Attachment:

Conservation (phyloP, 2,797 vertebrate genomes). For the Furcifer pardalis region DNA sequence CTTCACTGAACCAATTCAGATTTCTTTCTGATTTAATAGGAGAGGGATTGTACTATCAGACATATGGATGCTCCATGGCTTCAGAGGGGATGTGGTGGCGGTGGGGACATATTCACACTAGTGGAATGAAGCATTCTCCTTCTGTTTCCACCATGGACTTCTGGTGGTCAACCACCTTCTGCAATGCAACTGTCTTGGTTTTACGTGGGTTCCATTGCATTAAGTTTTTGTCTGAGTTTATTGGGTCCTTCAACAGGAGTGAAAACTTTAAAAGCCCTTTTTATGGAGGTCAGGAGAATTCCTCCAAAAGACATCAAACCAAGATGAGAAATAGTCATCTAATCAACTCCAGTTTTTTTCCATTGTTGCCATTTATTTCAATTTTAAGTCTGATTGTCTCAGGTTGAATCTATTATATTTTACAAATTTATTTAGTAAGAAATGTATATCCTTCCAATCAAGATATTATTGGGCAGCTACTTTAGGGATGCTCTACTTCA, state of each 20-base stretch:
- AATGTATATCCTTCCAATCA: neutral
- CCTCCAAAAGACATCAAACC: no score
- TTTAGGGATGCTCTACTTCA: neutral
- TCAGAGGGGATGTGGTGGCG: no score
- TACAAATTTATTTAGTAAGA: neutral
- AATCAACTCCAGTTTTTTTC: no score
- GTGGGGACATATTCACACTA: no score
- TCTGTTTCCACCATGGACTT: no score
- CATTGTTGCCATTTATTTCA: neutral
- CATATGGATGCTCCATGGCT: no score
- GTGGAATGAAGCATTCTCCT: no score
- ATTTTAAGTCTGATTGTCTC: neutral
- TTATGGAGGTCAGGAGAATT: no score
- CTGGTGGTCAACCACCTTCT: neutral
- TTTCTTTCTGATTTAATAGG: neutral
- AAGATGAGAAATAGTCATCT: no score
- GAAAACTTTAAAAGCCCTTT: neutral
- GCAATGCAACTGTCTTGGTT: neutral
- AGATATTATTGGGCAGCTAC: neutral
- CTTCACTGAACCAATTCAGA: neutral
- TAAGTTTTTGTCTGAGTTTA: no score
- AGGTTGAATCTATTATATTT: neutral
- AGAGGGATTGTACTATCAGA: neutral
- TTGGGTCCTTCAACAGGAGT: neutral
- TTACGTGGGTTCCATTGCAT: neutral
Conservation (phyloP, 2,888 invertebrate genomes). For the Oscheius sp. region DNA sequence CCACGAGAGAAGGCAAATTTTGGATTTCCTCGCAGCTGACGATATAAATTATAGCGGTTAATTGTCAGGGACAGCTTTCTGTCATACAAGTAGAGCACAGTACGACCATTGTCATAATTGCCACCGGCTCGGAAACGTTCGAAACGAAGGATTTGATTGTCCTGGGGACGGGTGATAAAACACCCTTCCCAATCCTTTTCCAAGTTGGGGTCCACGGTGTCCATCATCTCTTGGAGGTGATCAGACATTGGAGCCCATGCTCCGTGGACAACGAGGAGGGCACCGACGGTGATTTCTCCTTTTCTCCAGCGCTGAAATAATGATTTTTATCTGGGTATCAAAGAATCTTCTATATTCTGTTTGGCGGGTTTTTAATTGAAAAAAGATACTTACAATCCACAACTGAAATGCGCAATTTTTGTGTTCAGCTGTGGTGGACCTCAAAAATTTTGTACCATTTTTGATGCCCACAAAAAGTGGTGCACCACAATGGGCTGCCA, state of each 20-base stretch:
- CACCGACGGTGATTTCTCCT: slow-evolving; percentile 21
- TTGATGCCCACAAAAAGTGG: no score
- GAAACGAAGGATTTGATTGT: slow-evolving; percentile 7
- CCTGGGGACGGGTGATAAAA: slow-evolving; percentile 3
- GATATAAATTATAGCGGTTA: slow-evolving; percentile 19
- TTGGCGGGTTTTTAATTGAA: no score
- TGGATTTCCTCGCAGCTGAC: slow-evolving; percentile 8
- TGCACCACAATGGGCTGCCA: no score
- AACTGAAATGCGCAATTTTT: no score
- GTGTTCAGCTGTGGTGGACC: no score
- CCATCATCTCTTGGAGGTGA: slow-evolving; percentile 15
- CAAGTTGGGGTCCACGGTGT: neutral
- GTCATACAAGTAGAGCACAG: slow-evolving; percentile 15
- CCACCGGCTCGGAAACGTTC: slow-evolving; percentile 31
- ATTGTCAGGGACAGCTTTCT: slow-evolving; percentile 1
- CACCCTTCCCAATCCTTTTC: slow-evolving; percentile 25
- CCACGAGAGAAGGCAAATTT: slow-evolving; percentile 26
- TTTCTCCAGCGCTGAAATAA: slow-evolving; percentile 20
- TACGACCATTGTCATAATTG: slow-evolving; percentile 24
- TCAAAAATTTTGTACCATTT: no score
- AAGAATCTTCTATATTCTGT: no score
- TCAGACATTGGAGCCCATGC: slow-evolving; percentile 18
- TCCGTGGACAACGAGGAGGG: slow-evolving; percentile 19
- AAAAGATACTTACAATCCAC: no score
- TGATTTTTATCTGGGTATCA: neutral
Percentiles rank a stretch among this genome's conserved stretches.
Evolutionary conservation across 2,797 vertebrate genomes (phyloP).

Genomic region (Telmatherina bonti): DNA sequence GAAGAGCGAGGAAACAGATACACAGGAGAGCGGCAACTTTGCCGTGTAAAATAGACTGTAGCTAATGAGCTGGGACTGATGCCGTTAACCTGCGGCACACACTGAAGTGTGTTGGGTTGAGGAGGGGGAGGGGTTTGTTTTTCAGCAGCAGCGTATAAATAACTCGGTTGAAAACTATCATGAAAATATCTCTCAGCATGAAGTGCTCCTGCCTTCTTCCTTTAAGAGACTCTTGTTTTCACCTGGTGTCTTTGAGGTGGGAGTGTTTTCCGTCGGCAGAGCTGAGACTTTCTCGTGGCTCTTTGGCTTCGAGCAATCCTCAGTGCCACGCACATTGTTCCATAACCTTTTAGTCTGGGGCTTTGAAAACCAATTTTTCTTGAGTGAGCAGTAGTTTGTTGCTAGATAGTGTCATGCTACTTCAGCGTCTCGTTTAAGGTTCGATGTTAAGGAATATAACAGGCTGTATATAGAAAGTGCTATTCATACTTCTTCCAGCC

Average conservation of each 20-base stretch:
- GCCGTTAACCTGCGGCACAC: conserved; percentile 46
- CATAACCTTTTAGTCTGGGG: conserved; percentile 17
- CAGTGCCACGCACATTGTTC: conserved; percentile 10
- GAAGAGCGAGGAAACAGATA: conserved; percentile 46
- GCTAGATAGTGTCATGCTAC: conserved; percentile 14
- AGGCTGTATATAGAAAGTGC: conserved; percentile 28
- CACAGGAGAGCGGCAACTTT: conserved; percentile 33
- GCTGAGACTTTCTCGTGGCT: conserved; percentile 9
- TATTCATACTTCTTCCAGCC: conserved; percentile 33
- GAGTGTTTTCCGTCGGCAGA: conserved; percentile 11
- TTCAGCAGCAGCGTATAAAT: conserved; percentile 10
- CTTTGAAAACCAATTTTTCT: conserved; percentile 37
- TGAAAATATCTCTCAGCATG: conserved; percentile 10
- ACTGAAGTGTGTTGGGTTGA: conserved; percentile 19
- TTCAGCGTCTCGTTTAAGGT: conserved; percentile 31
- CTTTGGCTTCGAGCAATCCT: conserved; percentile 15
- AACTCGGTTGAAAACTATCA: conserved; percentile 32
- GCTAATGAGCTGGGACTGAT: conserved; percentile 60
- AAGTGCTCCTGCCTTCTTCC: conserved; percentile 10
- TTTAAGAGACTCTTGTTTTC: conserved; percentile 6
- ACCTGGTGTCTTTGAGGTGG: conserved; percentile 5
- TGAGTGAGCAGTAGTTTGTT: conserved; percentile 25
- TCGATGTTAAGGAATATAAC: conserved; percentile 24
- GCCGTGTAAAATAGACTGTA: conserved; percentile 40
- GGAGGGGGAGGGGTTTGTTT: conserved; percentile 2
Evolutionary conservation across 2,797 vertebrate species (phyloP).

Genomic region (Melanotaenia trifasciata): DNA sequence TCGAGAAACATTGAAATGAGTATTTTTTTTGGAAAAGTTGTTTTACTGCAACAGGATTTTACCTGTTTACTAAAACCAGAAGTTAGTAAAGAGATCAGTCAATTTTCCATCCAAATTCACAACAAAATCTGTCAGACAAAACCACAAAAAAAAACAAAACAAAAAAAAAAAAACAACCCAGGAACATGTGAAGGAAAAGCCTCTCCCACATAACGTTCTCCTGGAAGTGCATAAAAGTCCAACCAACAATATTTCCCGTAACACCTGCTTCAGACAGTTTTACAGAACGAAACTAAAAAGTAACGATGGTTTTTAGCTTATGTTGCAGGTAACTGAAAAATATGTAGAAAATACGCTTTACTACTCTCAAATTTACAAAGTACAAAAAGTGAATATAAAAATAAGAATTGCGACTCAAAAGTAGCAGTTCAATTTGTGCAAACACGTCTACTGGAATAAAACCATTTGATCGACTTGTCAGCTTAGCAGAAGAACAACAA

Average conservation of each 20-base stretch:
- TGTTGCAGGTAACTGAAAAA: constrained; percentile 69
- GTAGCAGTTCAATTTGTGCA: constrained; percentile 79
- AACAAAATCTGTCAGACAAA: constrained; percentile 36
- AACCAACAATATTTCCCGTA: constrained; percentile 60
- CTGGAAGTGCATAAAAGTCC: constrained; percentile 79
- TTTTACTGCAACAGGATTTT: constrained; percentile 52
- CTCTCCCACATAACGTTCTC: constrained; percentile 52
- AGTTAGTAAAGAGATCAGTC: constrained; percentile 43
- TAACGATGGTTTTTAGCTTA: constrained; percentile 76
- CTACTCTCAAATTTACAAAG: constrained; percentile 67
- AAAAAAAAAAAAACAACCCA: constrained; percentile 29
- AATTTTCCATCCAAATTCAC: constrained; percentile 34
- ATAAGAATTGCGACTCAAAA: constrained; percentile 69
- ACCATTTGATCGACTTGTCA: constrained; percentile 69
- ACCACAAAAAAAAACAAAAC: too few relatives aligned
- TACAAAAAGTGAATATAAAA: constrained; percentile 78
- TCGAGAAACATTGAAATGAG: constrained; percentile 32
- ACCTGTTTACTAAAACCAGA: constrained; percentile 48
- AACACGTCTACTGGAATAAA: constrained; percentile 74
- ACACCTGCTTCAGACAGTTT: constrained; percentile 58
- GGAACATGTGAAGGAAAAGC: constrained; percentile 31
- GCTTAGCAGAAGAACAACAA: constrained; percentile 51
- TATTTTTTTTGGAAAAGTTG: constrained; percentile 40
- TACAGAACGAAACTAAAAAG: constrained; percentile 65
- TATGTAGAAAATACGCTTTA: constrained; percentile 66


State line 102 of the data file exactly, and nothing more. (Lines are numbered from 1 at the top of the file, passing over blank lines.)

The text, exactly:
- ACCTGTTTACTAAAACCAGA: constrained; percentile 48